Saturday, March 20, 2010

Gamers Unite

How lucky are we here in Adelaide when in the usualy drum roll of politicians heading to our state election there's a wee political party of GAMERS who are standing for election as GAMERS?! Funniest thing, they're getting more votes than predicted. For me, the way these fairly smart lads and lassies are directing their preferences isn't too far from the way I would do, and the closest to my view of things of all the parties, so is actually easyish for this little gamer to give them a tick.

I mean, seriously, if the Attorney General in your state said that he felt more under threat from gamers than from bikers, wouldn't you want to vote for them?

If you're interested, here's prbly the most complete blurb I've yet found with these guys explaining what they're about. By the way, their preferences (determined after the interview) went green.

Seriously weird. If it wasn't real I'd say you'd be joking!

End of political hacking, I'll let you know the results of the vote down the track when they roll in but will revert to my more usual apolitical self for future posts.

Happy gaming.

Friday, March 12, 2010

World Day against Cyber Censorship

March 12th is the World Day against Cyber Censorship. The fact you are reading this says that you enjoy the benefits of access to the web. We use it to pursue our passions, our hobbies, our games. The community we forge is real. In the broad community of netizens around the globe there are growing numbers of people locked away in countries throughout the world for online reportage and networking activities. Not that that will likely involve the readers of this blog in the foreseeable future, but who knows what the future holds?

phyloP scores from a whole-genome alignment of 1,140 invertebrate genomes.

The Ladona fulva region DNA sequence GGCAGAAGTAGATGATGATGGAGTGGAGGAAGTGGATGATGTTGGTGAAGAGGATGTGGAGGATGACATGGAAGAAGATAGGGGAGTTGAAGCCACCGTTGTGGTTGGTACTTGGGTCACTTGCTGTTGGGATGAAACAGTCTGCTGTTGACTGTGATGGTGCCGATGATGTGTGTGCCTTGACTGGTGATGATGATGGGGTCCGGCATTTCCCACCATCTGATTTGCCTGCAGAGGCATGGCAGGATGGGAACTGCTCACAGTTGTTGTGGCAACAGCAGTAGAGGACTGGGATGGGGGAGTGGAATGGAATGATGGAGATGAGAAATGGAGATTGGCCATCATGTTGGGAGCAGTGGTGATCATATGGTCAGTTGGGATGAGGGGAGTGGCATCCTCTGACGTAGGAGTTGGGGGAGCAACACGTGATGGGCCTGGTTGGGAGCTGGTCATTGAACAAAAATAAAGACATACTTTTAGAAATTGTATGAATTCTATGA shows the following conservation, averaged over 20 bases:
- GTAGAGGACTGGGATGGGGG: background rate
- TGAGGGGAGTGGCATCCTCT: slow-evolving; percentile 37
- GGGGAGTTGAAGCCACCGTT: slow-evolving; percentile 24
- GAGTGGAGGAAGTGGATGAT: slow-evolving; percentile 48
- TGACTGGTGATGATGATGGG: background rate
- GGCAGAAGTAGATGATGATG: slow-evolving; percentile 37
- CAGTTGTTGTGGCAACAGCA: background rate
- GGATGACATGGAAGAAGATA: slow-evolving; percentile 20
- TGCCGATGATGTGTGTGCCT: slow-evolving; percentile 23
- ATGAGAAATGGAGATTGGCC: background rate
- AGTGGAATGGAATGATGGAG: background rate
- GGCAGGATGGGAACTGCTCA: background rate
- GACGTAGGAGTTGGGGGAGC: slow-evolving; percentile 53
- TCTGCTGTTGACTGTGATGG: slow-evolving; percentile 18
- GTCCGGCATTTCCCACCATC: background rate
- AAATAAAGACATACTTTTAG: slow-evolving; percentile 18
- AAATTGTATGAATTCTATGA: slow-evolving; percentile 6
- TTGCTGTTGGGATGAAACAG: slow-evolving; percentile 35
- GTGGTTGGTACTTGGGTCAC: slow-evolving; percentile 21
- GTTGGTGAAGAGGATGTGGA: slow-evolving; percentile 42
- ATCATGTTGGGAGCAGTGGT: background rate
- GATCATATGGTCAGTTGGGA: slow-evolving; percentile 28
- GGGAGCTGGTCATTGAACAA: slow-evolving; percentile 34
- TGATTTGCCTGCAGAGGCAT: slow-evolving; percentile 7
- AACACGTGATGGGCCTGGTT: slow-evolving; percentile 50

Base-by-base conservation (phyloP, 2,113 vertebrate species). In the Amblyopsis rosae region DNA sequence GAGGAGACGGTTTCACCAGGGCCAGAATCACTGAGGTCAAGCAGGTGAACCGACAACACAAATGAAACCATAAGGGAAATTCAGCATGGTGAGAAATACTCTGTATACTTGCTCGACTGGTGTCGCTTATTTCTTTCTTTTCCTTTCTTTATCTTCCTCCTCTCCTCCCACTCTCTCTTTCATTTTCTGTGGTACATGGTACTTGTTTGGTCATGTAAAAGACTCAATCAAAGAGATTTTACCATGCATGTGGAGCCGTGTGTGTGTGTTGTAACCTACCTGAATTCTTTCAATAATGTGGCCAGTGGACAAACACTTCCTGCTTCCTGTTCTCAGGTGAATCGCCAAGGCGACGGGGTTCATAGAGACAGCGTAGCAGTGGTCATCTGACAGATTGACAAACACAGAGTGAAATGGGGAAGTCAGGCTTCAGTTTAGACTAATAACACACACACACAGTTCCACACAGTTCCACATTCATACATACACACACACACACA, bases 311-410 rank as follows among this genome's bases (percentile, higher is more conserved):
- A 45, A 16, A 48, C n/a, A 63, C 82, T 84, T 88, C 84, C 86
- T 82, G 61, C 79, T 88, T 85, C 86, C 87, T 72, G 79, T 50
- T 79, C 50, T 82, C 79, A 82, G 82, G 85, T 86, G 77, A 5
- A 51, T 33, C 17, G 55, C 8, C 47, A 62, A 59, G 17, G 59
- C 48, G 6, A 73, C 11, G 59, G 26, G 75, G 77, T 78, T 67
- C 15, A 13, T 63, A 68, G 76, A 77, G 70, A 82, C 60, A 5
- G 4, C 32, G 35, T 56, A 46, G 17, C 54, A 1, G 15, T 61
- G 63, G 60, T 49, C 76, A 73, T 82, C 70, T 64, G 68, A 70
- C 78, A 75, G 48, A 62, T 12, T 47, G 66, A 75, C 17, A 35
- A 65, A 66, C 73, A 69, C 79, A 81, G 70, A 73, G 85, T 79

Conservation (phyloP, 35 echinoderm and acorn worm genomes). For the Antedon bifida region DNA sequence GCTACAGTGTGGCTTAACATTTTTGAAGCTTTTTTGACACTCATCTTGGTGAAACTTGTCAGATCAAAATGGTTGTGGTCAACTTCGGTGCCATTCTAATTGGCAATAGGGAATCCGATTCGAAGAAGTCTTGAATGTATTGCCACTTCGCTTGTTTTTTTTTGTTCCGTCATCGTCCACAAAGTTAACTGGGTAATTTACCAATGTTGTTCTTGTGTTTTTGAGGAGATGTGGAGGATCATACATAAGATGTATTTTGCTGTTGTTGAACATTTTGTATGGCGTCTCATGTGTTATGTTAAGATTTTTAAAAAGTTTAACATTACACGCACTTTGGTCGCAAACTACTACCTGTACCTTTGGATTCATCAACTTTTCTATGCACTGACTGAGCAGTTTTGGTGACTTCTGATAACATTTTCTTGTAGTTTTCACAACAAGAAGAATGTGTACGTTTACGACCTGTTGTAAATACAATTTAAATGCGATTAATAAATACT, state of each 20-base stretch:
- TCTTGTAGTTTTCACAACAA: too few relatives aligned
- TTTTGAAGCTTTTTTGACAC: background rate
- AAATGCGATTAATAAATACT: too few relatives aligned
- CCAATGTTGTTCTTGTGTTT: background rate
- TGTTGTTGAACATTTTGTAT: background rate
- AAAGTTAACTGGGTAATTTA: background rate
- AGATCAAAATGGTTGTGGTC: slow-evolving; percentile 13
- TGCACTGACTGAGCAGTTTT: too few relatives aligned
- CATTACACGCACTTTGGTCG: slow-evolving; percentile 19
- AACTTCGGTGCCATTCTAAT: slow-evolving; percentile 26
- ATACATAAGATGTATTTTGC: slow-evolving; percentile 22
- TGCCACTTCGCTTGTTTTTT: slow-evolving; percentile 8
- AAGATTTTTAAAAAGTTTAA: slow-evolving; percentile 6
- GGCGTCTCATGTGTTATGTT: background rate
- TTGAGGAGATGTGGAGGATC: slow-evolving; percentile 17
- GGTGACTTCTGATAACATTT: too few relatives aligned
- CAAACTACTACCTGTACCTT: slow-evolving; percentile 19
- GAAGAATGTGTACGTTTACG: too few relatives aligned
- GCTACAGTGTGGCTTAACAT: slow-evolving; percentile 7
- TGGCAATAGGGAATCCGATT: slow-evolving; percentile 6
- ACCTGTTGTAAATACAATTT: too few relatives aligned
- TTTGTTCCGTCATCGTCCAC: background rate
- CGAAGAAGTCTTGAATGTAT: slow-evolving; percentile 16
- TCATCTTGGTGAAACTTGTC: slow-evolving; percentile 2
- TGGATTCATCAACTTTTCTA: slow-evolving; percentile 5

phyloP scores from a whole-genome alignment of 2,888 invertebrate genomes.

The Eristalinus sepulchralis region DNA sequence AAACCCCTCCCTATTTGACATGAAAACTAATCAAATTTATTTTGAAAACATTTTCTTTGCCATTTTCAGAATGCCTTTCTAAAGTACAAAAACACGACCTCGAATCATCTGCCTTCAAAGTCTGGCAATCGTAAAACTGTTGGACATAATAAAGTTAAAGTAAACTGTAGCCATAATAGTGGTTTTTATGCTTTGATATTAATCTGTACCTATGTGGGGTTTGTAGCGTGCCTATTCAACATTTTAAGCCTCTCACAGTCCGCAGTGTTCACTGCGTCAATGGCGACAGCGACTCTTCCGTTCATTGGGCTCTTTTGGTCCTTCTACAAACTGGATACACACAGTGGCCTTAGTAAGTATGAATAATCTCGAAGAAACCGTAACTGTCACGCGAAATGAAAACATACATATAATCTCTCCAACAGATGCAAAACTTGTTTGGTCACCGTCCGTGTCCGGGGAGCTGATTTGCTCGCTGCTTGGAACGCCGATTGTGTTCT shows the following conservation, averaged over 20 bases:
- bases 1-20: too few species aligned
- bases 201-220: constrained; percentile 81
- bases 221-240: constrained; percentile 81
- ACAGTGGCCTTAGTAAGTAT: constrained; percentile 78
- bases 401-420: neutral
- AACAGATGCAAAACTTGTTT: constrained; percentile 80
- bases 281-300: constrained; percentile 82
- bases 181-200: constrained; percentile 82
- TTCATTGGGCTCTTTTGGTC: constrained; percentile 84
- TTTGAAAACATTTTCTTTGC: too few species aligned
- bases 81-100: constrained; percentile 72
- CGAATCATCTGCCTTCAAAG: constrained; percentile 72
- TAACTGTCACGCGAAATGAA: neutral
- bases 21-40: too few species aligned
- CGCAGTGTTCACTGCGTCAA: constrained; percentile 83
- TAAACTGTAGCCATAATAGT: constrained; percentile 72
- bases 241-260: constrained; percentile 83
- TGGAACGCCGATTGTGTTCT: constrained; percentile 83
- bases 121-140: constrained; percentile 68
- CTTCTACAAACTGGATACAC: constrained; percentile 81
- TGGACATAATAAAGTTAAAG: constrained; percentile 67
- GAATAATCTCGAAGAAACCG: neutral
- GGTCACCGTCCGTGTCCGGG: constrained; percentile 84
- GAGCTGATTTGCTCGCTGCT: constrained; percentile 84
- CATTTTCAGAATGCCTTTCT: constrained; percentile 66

In Australia we are about to get a government run filtering system to block sites the administrators deem 'unsuitable'. No choice. And in South Australia we will be losing access to many games as our Attorney General refuses to participate in a national classificatory scheme for the hardcore games (the 'R' rating). Not that I particularly like most of those games, but if they get away with this, what next? Social networking sites? Militaristic hobbyists? Who knows? If you recall the various panic waves and crusades against Dungeons and Dragons you'll know that the most innocent of activities can lead to crazy situations if the censors move in.

To show how ridiculous it can get even in this 'civilised age,' in an election campaign occurring here and now our Attorney General has been publicly grabbing headlines saying he is more at threat from 'gamers' than from 'bikies' (against whom he has passed anti-association laws). The logical next step would be to stop gamers from associating, and then what would we do?

Anyway, to break the non political nature of this blog for this one day of the year, I just wanted to spread the word and ask everyone to think for a moment of the joys we have with a web on which we can write what we want and read as we feel. And to cherish that.

If you're interested, check out the site of Reporters without Borders (Reporters sans frontiers).

If you wonder why I'm posting this, my beloved country is now being ranked with various totalitarian states such as China, Iran, etc because of the internet filtering 'service' our government is about to ram down our throats. It has me rather upset. Back to normal transmission after this post...

Monday, March 08, 2010

The Claws of the Tiger

The Claws of the Tiger is a simple East Front scenario I just completed with Rick from the Blitz site. 10 turns, complexity 2. Russian armoured battalion with 2 attached submachine gun coys advances on Gertova, must surmount german roadblocks to do so. German has a company dug in across the road after it crests a rise, and a couple tiger platoons coming up from the west (with a PzIV platoon in support). I was the axis.